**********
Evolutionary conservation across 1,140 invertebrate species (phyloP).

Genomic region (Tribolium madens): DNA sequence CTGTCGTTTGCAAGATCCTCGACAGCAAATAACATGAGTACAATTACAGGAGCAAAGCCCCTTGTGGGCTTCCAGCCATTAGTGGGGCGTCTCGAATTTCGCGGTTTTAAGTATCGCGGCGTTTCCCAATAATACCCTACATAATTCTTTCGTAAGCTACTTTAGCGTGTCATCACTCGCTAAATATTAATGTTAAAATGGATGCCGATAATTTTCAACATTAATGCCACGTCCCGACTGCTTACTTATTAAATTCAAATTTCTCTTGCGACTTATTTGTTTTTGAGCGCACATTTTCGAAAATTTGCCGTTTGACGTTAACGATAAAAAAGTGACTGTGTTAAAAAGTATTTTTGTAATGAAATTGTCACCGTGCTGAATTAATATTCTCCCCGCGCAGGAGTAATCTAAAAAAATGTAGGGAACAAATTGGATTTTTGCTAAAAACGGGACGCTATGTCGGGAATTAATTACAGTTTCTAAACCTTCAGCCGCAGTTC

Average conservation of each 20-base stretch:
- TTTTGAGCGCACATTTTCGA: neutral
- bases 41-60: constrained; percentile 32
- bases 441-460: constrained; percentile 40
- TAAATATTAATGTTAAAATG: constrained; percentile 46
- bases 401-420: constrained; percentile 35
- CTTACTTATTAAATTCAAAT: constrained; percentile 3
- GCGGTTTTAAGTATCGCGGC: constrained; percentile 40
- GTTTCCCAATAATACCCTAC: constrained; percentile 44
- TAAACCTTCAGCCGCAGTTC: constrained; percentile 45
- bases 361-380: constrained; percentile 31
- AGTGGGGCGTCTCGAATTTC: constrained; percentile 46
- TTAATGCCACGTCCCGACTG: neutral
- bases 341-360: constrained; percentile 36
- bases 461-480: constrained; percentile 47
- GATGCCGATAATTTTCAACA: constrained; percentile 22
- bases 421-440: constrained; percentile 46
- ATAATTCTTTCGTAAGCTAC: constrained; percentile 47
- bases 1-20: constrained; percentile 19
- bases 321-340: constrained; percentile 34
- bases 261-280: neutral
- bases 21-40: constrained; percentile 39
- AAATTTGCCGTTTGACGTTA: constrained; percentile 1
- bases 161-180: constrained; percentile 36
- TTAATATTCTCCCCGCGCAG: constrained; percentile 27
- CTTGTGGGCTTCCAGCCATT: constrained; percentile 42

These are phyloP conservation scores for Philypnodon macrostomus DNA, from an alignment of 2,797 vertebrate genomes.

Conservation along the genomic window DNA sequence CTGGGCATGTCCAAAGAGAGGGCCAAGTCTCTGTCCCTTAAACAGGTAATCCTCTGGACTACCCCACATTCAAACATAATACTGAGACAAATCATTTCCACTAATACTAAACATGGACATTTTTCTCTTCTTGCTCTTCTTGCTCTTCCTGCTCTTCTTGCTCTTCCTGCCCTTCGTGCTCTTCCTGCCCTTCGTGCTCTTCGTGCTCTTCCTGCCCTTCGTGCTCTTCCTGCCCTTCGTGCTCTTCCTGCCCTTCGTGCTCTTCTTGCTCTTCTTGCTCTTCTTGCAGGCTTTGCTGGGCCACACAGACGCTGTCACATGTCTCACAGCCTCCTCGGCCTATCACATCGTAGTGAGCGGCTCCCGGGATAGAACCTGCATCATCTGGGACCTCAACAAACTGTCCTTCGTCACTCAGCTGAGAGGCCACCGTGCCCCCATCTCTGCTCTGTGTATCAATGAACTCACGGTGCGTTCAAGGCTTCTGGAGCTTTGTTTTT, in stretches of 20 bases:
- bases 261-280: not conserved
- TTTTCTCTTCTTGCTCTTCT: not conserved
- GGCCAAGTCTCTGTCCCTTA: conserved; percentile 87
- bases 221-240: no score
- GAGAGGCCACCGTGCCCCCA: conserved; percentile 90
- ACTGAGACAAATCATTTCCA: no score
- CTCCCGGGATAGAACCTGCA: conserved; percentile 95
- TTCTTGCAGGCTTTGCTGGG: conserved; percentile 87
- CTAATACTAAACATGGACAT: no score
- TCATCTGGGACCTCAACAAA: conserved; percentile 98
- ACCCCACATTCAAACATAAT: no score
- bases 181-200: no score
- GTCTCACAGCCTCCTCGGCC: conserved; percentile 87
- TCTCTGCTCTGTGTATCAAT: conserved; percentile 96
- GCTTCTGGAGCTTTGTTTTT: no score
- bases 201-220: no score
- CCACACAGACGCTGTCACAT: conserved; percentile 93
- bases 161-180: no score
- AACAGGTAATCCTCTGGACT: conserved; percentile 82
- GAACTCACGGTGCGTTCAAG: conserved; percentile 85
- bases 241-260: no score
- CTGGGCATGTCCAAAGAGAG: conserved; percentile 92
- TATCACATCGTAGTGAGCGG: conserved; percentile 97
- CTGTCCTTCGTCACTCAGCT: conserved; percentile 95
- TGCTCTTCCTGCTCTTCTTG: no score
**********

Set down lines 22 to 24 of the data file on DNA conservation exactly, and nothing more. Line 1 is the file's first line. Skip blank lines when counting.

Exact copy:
- bases 321-340: constrained; percentile 34
- bases 261-280: neutral
- bases 21-40: constrained; percentile 39